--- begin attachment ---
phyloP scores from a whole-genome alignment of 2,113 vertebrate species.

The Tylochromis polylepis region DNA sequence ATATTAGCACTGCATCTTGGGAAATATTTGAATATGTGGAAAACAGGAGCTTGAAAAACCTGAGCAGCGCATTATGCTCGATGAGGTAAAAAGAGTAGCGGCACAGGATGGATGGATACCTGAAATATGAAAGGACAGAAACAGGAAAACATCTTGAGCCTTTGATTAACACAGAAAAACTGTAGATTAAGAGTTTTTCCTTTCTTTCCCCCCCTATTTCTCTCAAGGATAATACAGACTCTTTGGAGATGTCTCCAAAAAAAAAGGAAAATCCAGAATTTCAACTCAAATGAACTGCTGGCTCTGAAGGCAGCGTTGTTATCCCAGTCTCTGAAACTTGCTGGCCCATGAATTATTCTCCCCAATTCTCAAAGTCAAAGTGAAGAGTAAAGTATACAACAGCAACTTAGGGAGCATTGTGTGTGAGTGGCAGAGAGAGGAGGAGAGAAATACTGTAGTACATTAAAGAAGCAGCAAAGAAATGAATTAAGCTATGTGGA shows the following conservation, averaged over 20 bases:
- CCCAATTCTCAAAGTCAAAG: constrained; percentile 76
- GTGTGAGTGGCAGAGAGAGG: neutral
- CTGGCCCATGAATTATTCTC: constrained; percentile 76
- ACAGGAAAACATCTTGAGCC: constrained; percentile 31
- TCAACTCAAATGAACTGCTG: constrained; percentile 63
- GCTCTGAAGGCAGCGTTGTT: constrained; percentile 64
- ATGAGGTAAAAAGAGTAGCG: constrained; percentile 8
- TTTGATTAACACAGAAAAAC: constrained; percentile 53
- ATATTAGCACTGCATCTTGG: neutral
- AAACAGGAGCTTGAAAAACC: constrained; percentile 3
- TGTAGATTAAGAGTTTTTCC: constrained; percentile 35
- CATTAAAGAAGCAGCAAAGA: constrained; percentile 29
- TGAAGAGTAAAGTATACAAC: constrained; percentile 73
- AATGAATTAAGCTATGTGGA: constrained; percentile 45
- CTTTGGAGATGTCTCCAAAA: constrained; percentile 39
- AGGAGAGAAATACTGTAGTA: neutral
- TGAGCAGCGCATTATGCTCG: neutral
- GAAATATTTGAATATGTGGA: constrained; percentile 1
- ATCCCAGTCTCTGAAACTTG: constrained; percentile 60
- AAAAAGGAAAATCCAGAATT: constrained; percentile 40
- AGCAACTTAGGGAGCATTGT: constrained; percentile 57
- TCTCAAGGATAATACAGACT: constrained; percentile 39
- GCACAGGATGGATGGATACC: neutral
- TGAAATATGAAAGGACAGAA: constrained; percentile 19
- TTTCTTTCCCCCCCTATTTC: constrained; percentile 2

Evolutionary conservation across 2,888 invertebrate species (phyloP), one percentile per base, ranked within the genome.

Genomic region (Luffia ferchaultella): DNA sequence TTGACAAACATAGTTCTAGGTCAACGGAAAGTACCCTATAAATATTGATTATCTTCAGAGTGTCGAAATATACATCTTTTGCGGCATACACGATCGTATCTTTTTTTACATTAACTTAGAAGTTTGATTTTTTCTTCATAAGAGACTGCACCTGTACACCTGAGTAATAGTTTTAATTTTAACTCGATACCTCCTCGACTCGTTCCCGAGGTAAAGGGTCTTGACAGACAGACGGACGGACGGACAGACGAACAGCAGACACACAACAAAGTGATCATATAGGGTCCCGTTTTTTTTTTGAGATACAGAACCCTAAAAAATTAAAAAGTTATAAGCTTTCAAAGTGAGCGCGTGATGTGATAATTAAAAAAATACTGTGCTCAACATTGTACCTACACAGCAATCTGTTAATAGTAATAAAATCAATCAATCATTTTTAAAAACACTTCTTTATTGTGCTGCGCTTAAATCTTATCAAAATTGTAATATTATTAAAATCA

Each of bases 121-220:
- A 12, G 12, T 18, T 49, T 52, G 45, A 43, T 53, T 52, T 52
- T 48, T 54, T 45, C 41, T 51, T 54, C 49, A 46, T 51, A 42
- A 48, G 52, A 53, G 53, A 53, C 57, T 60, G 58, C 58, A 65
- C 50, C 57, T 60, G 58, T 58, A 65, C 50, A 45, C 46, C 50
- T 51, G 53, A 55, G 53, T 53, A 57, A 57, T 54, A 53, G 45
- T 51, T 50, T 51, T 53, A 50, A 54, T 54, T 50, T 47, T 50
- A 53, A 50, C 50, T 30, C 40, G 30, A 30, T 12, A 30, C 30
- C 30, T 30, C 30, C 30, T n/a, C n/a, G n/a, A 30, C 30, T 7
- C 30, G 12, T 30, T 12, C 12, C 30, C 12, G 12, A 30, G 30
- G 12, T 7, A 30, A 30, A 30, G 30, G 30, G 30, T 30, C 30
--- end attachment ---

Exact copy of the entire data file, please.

phyloP scores from a whole-genome alignment of 2,113 vertebrate species.

The Tylochromis polylepis region DNA sequence ATATTAGCACTGCATCTTGGGAAATATTTGAATATGTGGAAAACAGGAGCTTGAAAAACCTGAGCAGCGCATTATGCTCGATGAGGTAAAAAGAGTAGCGGCACAGGATGGATGGATACCTGAAATATGAAAGGACAGAAACAGGAAAACATCTTGAGCCTTTGATTAACACAGAAAAACTGTAGATTAAGAGTTTTTCCTTTCTTTCCCCCCCTATTTCTCTCAAGGATAATACAGACTCTTTGGAGATGTCTCCAAAAAAAAAGGAAAATCCAGAATTTCAACTCAAATGAACTGCTGGCTCTGAAGGCAGCGTTGTTATCCCAGTCTCTGAAACTTGCTGGCCCATGAATTATTCTCCCCAATTCTCAAAGTCAAAGTGAAGAGTAAAGTATACAACAGCAACTTAGGGAGCATTGTGTGTGAGTGGCAGAGAGAGGAGGAGAGAAATACTGTAGTACATTAAAGAAGCAGCAAAGAAATGAATTAAGCTATGTGGA shows the following conservation, averaged over 20 bases:
- CCCAATTCTCAAAGTCAAAG: constrained; percentile 76
- GTGTGAGTGGCAGAGAGAGG: neutral
- CTGGCCCATGAATTATTCTC: constrained; percentile 76
- ACAGGAAAACATCTTGAGCC: constrained; percentile 31
- TCAACTCAAATGAACTGCTG: constrained; percentile 63
- GCTCTGAAGGCAGCGTTGTT: constrained; percentile 64
- ATGAGGTAAAAAGAGTAGCG: constrained; percentile 8
- TTTGATTAACACAGAAAAAC: constrained; percentile 53
- ATATTAGCACTGCATCTTGG: neutral
- AAACAGGAGCTTGAAAAACC: constrained; percentile 3
- TGTAGATTAAGAGTTTTTCC: constrained; percentile 35
- CATTAAAGAAGCAGCAAAGA: constrained; percentile 29
- TGAAGAGTAAAGTATACAAC: constrained; percentile 73
- AATGAATTAAGCTATGTGGA: constrained; percentile 45
- CTTTGGAGATGTCTCCAAAA: constrained; percentile 39
- AGGAGAGAAATACTGTAGTA: neutral
- TGAGCAGCGCATTATGCTCG: neutral
- GAAATATTTGAATATGTGGA: constrained; percentile 1
- ATCCCAGTCTCTGAAACTTG: constrained; percentile 60
- AAAAAGGAAAATCCAGAATT: constrained; percentile 40
- AGCAACTTAGGGAGCATTGT: constrained; percentile 57
- TCTCAAGGATAATACAGACT: constrained; percentile 39
- GCACAGGATGGATGGATACC: neutral
- TGAAATATGAAAGGACAGAA: constrained; percentile 19
- TTTCTTTCCCCCCCTATTTC: constrained; percentile 2

Evolutionary conservation across 2,888 invertebrate species (phyloP), one percentile per base, ranked within the genome.

Genomic region (Luffia ferchaultella): DNA sequence TTGACAAACATAGTTCTAGGTCAACGGAAAGTACCCTATAAATATTGATTATCTTCAGAGTGTCGAAATATACATCTTTTGCGGCATACACGATCGTATCTTTTTTTACATTAACTTAGAAGTTTGATTTTTTCTTCATAAGAGACTGCACCTGTACACCTGAGTAATAGTTTTAATTTTAACTCGATACCTCCTCGACTCGTTCCCGAGGTAAAGGGTCTTGACAGACAGACGGACGGACGGACAGACGAACAGCAGACACACAACAAAGTGATCATATAGGGTCCCGTTTTTTTTTTGAGATACAGAACCCTAAAAAATTAAAAAGTTATAAGCTTTCAAAGTGAGCGCGTGATGTGATAATTAAAAAAATACTGTGCTCAACATTGTACCTACACAGCAATCTGTTAATAGTAATAAAATCAATCAATCATTTTTAAAAACACTTCTTTATTGTGCTGCGCTTAAATCTTATCAAAATTGTAATATTATTAAAATCA

Each of bases 121-220:
- A 12, G 12, T 18, T 49, T 52, G 45, A 43, T 53, T 52, T 52
- T 48, T 54, T 45, C 41, T 51, T 54, C 49, A 46, T 51, A 42
- A 48, G 52, A 53, G 53, A 53, C 57, T 60, G 58, C 58, A 65
- C 50, C 57, T 60, G 58, T 58, A 65, C 50, A 45, C 46, C 50
- T 51, G 53, A 55, G 53, T 53, A 57, A 57, T 54, A 53, G 45
- T 51, T 50, T 51, T 53, A 50, A 54, T 54, T 50, T 47, T 50
- A 53, A 50, C 50, T 30, C 40, G 30, A 30, T 12, A 30, C 30
- C 30, T 30, C 30, C 30, T n/a, C n/a, G n/a, A 30, C 30, T 7
- C 30, G 12, T 30, T 12, C 12, C 30, C 12, G 12, A 30, G 30
- G 12, T 7, A 30, A 30, A 30, G 30, G 30, G 30, T 30, C 30